bring or take


Does anyone have an easy way remember how to correctly use bring or take.

asked Aug 23 '11 at 18:32 Diane Margroff New member

2 answers


In general,  "to bring" is to carry something with you, often to a new place and as a gift and "to take" is to remove something for yourself. 


He brought a cake.


He took the car.


In some cases, however, bring and take have come to mean the same thing, but with slightly differences in meaning.


Bring a jacket. (Bring one of your own for your use.)


Take a jacket. (Grab a jacket and let's go.)



link comment answered Aug 26 '11 at 03:45 Kimberly Expert

Let me try to make it clear as to how to use these two confusing verbs.

The verb take means to move with something or somebody to a different or new place from the speaker's or the listener's place. A few examples are as follows:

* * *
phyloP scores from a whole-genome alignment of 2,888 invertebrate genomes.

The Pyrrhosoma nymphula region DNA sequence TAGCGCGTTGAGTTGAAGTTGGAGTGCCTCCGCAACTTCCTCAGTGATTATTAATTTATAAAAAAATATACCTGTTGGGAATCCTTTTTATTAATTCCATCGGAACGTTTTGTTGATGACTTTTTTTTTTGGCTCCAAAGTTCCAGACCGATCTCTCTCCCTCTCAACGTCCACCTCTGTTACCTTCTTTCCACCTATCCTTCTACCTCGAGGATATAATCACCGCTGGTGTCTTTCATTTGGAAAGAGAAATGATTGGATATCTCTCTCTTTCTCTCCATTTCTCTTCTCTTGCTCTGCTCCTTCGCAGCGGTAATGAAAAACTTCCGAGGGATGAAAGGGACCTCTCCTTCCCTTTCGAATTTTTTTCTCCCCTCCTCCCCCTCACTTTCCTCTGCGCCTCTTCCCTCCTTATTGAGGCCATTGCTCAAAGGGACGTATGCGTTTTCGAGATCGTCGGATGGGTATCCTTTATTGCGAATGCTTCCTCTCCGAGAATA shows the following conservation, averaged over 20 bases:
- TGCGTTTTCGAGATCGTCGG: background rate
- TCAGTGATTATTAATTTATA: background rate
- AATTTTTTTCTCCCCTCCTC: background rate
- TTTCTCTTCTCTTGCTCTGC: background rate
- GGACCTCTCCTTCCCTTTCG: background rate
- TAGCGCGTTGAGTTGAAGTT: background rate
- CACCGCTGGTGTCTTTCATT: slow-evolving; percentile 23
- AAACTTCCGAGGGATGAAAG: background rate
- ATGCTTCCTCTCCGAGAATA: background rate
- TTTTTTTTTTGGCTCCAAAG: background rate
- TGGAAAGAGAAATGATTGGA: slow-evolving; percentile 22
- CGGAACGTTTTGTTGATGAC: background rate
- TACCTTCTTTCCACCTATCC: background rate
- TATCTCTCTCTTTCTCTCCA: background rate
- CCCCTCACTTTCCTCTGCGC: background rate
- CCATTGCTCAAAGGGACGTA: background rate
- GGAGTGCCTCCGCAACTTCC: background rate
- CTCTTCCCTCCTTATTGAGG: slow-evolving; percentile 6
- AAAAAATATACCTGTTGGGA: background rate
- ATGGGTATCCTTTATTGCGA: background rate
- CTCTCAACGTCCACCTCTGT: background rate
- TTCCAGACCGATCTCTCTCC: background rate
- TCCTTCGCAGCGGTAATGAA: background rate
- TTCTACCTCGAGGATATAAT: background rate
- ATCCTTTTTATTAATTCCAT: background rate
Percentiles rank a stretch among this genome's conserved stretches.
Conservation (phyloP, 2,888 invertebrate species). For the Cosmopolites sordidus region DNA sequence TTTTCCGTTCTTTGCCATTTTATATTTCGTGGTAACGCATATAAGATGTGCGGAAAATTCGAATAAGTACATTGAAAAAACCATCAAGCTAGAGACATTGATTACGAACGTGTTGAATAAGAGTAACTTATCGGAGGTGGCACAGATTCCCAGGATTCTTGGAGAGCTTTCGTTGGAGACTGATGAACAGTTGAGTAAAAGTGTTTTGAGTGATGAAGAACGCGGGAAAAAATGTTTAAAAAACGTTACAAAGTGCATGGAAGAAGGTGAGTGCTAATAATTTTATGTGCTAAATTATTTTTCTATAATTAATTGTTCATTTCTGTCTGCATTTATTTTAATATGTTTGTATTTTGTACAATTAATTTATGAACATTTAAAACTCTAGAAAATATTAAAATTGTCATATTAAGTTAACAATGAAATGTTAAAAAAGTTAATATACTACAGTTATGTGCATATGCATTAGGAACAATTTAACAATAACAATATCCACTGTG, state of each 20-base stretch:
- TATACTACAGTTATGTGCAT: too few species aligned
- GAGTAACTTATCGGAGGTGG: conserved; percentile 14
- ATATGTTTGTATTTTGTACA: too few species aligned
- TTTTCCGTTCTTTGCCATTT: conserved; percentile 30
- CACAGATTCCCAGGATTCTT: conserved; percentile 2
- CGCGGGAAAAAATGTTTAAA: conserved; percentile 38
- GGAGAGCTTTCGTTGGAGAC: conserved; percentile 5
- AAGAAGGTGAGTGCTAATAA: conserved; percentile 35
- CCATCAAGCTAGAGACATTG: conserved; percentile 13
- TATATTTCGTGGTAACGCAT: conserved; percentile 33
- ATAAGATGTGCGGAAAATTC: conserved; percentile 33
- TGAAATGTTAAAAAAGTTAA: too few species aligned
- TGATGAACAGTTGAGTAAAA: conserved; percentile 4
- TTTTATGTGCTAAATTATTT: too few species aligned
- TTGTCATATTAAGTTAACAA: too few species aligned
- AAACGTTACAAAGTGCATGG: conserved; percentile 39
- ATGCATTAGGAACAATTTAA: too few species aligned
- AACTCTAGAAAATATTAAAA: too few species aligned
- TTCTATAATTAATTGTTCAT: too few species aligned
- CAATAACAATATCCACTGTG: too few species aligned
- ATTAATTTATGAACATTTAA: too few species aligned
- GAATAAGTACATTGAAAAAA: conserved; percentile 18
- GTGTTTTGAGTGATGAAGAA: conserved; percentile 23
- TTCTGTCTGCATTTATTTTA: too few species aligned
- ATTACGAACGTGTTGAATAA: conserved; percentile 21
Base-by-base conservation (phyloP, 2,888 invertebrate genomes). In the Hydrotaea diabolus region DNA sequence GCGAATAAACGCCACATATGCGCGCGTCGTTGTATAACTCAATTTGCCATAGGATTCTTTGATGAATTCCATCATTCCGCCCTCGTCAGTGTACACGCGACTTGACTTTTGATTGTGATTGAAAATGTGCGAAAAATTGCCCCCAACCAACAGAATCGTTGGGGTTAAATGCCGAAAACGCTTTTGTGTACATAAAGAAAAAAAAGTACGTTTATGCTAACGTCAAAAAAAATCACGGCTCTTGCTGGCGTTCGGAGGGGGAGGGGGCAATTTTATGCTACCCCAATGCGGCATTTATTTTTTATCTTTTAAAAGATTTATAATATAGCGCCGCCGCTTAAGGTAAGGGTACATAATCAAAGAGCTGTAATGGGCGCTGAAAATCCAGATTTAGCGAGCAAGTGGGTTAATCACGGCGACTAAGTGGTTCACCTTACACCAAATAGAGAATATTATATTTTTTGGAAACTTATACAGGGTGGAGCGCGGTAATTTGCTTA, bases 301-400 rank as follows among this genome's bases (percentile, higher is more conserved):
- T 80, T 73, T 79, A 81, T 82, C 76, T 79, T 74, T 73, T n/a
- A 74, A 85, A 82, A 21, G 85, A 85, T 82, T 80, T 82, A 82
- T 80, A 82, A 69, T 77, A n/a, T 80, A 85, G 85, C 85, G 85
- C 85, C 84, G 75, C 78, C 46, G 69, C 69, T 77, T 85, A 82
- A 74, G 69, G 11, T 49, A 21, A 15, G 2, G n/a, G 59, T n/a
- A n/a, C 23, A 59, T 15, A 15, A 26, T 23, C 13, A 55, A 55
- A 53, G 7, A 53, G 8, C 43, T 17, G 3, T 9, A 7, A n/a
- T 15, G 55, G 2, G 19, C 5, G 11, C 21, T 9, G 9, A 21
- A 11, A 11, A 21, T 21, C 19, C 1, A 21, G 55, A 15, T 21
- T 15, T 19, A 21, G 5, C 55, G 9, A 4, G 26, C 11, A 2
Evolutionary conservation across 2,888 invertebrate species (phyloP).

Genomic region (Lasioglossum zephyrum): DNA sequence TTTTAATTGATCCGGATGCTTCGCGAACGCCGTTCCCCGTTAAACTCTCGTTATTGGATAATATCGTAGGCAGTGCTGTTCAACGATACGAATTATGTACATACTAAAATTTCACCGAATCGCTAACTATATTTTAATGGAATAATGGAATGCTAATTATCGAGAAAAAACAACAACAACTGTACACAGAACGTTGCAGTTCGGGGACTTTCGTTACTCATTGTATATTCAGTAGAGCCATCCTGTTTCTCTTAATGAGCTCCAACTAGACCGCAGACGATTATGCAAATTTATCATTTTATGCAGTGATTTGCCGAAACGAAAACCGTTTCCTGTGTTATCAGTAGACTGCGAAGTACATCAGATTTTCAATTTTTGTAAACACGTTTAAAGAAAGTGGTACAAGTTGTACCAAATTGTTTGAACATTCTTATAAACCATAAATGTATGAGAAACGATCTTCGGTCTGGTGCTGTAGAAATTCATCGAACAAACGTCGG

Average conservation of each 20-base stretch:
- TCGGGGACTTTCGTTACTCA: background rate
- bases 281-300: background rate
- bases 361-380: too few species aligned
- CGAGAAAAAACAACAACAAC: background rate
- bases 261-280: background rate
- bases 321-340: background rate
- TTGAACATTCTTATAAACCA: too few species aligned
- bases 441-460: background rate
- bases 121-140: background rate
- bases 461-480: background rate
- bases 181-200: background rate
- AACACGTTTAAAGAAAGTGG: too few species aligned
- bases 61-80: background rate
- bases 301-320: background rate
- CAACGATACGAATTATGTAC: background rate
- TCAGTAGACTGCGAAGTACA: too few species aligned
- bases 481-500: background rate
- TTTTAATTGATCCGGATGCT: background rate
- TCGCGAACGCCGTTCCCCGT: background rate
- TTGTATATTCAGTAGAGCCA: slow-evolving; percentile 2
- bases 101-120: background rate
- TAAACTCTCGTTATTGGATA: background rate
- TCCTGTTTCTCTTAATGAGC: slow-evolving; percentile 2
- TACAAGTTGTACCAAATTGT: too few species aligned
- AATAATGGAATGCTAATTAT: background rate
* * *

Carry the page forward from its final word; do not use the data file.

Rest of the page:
*please take this parcel to the post office (a different place where neither the speaker nor 

  the listener is).

*I Shall take you to the airport.

The use of the verb bring is the other way round. Here we move with something or somebody from a different place to the speaker's or the listener's place. Another use of this verb is to move something or somebody from the speaker's location to the listener's location

or vice versa. A few examples are as follows:

*David (at a different place) will bring you something to eat.

*Please bring for me the parcel from the airport.

* I am at the post office. I'll bring your parcel.

I think this clarifies. 

Aslam Khan

link comment answered Aug 10 '14 at 05:06 Aslam Khan New member

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